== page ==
Pritzker’s energy bill seeks clean energy and escapes the pay-to-play policy
Governor JB Pritzker is set to unveil his own sweeping climate and energy legislation on Thursday, ending formula rates and online payment fees as the state moves towards 100% clean energy d ‘by 2050 and moves away from the’ old consumer payments policy ‘of the past. ”
The Consumer and Climate Act first deals with ethics and consumer protection as well as renewable energy and clean energy. He also seeks to explain how the state plans to help those who lose their jobs as Illinois moves away from non-renewable energy sources.
Pritzker’s bill would end formula tariffs, a practice whereby utility companies would be able to “spend taxpayer dollars with little oversight, meaning ComEd and Ameren will no longer be in. able to dramatically increase their profits by charging the rate base with little cost control ”according to an invoice summary.
The legislation would also expand the EOI that lawmakers must file to include any spouse or immediate family member who is employed by an Illinois public service and subject the Citizens Utility Board to Freedom of Information Act and would prohibit a board of directors from accepting funds from foundations affiliated with a public service, according to the summary of the bill.
Deputy Governor Christian Mitchell said Pritzker believes “this is the right bill at the right time”.
It comes about nine months after a bombshell in federal court that implicated Illinois House of Commons Speaker Mike Madigan as a key figure in a broad corruption scheme described in the federal charges against ComEd.
Madigan has not been charged with any felony and denies any wrongdoing, but the power company scandal bypassed the Democrat’s long political career on the Southwest Side.
“I think as a result of a deferred prosecution agreement that trapped our largest public service … that having a law that leads to ethics ends the old pay-for-play policy of the past, invests in renewable energy in a way that puts fairness and good labor standards at the forefront ”sends the signal that the state“ is going to be a great place to do business, ”Mitchell said.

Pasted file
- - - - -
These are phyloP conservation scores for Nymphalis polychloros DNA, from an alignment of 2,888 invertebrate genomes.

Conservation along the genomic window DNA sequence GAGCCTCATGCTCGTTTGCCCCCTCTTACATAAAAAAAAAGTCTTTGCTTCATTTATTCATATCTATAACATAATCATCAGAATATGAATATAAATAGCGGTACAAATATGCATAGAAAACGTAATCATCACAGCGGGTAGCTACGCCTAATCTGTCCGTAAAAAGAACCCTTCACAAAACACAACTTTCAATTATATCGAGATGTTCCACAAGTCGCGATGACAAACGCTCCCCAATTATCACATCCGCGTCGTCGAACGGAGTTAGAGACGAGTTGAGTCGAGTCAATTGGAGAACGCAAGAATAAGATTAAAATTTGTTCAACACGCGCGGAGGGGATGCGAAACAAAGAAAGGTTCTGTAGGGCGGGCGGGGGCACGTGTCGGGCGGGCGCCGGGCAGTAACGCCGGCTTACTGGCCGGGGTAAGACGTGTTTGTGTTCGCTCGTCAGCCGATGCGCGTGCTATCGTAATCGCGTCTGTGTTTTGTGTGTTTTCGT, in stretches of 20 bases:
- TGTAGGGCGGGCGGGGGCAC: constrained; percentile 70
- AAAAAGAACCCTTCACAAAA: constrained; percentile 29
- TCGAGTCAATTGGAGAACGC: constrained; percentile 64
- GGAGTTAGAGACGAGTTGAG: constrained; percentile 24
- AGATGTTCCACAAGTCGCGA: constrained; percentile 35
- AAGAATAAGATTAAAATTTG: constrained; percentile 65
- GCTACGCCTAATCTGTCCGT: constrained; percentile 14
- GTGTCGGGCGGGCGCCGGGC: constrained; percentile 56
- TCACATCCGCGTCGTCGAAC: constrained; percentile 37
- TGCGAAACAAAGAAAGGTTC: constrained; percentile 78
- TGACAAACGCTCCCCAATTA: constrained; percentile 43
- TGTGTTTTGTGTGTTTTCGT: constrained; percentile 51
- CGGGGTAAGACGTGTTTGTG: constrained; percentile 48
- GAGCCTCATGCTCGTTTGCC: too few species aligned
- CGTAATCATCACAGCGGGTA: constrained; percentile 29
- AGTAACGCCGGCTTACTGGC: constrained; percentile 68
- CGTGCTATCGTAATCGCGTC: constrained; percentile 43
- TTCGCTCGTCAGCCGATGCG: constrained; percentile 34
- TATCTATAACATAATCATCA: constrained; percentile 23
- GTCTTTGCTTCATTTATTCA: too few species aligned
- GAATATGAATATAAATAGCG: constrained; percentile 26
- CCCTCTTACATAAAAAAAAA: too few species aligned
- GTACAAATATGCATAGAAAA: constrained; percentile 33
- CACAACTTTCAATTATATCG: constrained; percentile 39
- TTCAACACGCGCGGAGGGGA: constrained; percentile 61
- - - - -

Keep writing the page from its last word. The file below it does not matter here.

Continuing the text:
The bill is the latest to tackle the state’s energy sector, joining the Clean Energy Jobs Bill – which also calls on the state to use 100% renewable energy by 2050 and urges companies to make the transition to do so – and the “Path to Bill 100,” which aims to create jobs within the state’s renewable energy industry.
Mitchell said the governor’s plan includes pieces of those proposals, as well as recommendations from lawmakers. He said the plan now is to work “cooperatively and collaboratively” with the Legislature on energy bills.
Pritzker’s legislation also aims to help energy consumers and includes the elimination of online payment fees for all utility bills and would eliminate the customer deposit requirement and late fees for utility customers. low-income residential audiences. Those with incomes less than or equal to 80% of their regional median income could benefit from tiered discount rates on their utility bills.
The legislation also looks to the future, seeking to put the state on the path to 100% clean energy by 2050. It also involves a phasing out of coal by 2030 and natural gas by 2045, according to the summary. Along with this push, Pritzker’s legislation aims to increase the state’s adoption of electric vehicles to 1 million by 2030.
The governor’s bill would create a misplaced “workers’ bill of rights” to support energy workers as the state shifts to renewables.
Last July, ComEd was indicted in federal court in an alleged bribery scheme that prosecutors say sent Madigan associates $ 1.3 million for doing little or no work for the public service, while ComEd hoped to gain the support of the once-powerful speaker for legislation in Springfield of greater value. of $ 150 million.
Mitchell said the scandal showed the “shady practices of our utility companies in terms of operating in Springfield,” a realization that crept into the Legislature and prompted the governor and his team to create a bill “that would help restore taxpayer confidence.” “
Mitchell said the bill seeks to “end the behind-the-scenes deals that have led to a place where Commonwealth Edison is increasing its profits at the expense of consumer bills and doing so in such a way as to send it to federal court.”
“We’re investing in the kinds of things, like electric vehicles, that will create good, clean, well-paying jobs, including for people of color in the state of Illinois, in a way that will help ensure that we have clean air to breathe and clean water to drink, ”said Mitchell.